Netanyahu defends Gaza ceasefire, says enemies 'begged' for it

Netanyahu defends Gaza ceasefire, says enemies 'begged' for it
The right-wing Netanyahu government has come under fire from hardliners for accepting a ceasefire after days of intense fighting between Israel and Hamas.
3 min read
14 November, 2018
Israel's right-wing prime minister Binyamin Netanyahu [Getty]

Israel's PM Binyamin Netanyahu on Wednesday defended his decision to accept a ceasefire with Hamas, saying the country's enemies "begged" for it.

"In times of emergency, when making decisions crucial to security, the public can’t always be privy to the considerations that must be hidden from the enemy," he said at a ceremony honouring Israel's first prime minister David Ben-Gurion. 

"Our enemies begged for a ceasefire and they knew very well why," he said.

The ceasefire has provoked criticism from within Netanyahu's right-wing government as well as from hardline Israelis who live near the Gaza Strip and want further military action against Hamas. 

Israel's military also said on Wednesday it shot and captured a Palestinian who approached the Gaza separation barrier. That incident marked the first confrontation since Hamas accepted the Egyptian-brokered ceasefire to end two days of intense fighting that had pushed the sides to the brink of a fourth war in the last decade.

The military said it spotted the assailant with a knife and wire cutters and took him into custody after the grenades he hurled failed to explode.

The frontier was quiet overnight after the most intense round of fighting since Israel's 50-day siege on Gaza in 2014. Palestinian militants fired 460 rockets and mortars into Israel in a 24-hour period, while the Israeli military carried out airstrikes on 160 Gaza targets. Seven Palestinians, including five militants, were killed. In Israel, one person was killed in a rocket strike and three were critically wounded.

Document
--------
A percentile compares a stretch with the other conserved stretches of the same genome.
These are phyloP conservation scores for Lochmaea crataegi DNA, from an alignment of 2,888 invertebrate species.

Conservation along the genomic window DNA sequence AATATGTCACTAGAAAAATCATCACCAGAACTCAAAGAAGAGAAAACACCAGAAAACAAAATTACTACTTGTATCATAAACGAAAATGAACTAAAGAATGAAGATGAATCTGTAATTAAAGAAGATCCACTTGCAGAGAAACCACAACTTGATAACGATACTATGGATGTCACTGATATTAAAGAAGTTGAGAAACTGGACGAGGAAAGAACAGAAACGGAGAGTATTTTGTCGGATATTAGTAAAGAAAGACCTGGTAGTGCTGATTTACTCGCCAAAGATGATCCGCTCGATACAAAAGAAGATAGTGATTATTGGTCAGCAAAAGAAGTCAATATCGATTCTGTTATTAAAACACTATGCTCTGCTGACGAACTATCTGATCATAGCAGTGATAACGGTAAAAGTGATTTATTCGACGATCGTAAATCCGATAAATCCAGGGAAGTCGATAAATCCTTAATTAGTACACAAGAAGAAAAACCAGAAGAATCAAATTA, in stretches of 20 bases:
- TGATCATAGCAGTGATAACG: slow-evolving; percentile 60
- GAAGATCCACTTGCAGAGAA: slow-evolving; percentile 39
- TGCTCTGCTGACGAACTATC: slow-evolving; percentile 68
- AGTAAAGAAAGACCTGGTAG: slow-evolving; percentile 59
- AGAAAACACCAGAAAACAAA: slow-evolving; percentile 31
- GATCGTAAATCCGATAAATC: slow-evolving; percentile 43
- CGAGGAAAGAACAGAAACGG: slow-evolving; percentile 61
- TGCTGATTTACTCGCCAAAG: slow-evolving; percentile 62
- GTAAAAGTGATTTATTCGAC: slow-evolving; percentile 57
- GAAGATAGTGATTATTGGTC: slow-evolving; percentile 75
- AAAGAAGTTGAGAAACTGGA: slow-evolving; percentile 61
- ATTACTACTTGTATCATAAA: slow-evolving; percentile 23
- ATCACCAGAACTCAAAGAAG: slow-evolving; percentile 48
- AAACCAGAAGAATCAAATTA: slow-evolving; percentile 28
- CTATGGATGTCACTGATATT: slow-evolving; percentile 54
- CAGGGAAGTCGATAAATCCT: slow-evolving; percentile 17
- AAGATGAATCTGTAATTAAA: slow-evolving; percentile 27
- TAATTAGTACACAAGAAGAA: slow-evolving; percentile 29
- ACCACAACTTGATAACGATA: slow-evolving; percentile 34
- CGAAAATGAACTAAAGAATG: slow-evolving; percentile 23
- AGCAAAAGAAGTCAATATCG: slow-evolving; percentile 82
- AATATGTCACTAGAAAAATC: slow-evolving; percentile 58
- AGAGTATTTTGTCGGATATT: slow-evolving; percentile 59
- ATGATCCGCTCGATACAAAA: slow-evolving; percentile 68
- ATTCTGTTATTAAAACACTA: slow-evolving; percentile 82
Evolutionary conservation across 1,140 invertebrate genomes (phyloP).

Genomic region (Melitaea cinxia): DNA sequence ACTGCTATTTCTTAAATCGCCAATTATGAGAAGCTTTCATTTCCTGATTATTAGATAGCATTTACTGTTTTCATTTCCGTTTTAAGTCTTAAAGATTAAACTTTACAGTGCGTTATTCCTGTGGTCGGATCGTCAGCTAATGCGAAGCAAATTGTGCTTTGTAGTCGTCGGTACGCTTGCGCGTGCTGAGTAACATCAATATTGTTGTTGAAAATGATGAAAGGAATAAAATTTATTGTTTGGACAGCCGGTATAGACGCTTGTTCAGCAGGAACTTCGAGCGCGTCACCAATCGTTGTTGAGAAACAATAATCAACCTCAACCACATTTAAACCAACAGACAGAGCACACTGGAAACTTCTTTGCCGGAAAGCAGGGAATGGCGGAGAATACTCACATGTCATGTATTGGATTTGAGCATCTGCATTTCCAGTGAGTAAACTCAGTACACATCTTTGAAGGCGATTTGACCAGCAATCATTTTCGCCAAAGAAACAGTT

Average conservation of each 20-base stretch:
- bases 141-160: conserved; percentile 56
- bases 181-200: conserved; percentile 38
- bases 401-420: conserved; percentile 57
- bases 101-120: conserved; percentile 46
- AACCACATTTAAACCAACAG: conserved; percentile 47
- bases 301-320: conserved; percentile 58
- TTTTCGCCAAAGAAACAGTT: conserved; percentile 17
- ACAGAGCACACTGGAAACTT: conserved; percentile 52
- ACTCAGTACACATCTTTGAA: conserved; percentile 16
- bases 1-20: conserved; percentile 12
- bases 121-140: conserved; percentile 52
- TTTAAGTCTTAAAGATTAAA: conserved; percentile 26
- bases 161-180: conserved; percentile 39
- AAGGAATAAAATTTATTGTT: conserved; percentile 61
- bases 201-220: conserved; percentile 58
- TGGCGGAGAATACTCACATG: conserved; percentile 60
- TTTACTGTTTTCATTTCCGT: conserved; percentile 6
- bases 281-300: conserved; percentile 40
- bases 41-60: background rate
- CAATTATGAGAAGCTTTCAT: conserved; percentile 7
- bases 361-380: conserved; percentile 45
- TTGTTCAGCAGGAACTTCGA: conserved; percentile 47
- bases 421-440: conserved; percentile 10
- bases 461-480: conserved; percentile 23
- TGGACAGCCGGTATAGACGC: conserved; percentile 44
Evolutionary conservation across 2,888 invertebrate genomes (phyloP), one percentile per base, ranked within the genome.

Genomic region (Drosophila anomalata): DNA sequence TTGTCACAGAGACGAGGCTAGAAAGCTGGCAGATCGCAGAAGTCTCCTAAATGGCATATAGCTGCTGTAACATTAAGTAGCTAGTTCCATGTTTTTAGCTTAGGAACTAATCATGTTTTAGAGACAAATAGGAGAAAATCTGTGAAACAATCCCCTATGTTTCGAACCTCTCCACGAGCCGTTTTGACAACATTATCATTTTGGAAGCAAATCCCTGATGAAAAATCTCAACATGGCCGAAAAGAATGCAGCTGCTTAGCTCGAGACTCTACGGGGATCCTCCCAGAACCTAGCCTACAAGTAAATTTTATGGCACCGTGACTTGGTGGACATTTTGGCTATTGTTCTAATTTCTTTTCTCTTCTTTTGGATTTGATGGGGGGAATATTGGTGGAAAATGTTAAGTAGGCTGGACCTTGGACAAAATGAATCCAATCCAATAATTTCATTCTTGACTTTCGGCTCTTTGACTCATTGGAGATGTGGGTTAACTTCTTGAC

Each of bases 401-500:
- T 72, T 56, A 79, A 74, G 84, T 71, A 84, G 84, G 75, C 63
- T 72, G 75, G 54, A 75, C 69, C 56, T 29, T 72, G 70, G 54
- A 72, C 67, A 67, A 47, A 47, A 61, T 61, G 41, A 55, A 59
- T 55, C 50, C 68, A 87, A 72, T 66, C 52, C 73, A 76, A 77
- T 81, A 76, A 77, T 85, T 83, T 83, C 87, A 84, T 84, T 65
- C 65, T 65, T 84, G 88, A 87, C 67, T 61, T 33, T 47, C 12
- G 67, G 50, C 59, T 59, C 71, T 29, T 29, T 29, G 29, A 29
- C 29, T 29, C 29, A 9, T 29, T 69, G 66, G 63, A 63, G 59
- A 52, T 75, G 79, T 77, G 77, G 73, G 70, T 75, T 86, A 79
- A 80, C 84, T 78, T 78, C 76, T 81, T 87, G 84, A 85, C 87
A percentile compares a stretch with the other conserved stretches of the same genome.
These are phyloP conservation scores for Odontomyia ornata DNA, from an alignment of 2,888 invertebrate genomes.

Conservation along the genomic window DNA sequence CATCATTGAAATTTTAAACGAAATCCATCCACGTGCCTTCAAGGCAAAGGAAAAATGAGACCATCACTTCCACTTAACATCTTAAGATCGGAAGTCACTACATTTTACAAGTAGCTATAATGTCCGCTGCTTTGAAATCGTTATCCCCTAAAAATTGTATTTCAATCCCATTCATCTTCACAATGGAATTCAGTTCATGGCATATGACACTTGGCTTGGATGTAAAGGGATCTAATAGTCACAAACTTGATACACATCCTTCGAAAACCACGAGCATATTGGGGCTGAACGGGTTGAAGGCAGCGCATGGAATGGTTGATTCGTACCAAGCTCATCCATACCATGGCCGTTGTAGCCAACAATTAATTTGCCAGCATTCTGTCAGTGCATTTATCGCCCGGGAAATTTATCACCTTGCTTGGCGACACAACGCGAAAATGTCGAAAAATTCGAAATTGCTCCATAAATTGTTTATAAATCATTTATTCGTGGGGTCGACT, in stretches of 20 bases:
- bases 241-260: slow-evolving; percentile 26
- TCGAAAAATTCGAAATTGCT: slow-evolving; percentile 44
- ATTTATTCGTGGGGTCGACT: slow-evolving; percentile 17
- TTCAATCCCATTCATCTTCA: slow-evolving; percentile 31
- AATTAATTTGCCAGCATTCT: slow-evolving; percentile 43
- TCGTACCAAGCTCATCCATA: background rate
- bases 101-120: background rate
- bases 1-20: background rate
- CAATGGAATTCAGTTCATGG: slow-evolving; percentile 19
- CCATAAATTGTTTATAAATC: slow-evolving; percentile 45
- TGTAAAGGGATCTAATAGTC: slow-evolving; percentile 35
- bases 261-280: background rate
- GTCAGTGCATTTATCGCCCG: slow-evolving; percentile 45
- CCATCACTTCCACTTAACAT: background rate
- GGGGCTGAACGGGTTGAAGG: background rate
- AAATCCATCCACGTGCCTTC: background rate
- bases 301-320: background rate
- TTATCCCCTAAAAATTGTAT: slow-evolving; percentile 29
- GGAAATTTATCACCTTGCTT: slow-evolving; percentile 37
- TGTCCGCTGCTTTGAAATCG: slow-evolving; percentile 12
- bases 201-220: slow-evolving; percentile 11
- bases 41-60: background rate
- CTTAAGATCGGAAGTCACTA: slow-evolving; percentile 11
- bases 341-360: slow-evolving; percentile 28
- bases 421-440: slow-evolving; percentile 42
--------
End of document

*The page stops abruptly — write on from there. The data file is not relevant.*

Gaza's Hamas rulers had abruptly announced a ceasefire and Israel's Security Cabinet ended a seven-hour discussion with an apparent decision to hold its fire.

The news was greeted with celebrations in Gaza, with Hamas declaring victory in the latest round of violence, which was triggered by a botched Israeli raid on Sunday that left seven Palestinian militants and a senior Israeli military officer dead.

The Sunday raid involved an Israeli commando unit on an undercover mission that was caught behind enemy lines in Gaza. Hamas and other militant groups responded with a wave of rocket attacks the following day.

Separately, Palestinians have staged near-weekly border protests since March in an effort to lift the Israeli-Egyptian blockade imposed after Hamas seized control of Gaza in 2007 that has ravaged the economy and will according to the UN make the enclave "unlivable" by 2020. 

At least 220 Palestinians have been killed by Israeli fire in Gaza since the March protests began, a move that has drawn considerable international criticism for Israel's shooting of unarmed people. 

Over the same period, one Israeli soldier was shot dead by a Palestinian sniper.

Netanyahu's Wednesday comments were presented as a unified decision to step back from a full-blown conflict and based on the military's recommendations. But two of the Security Cabinet's more hard-line members, Defence Minister Avigdor Lieberman and Education Minister Naftali Bennett, later expressed reservations, saying they favored a stronger response.

Lieberman began delivering a statement at 1:00pm local time in which he said he will resign from his post as defence minister.  

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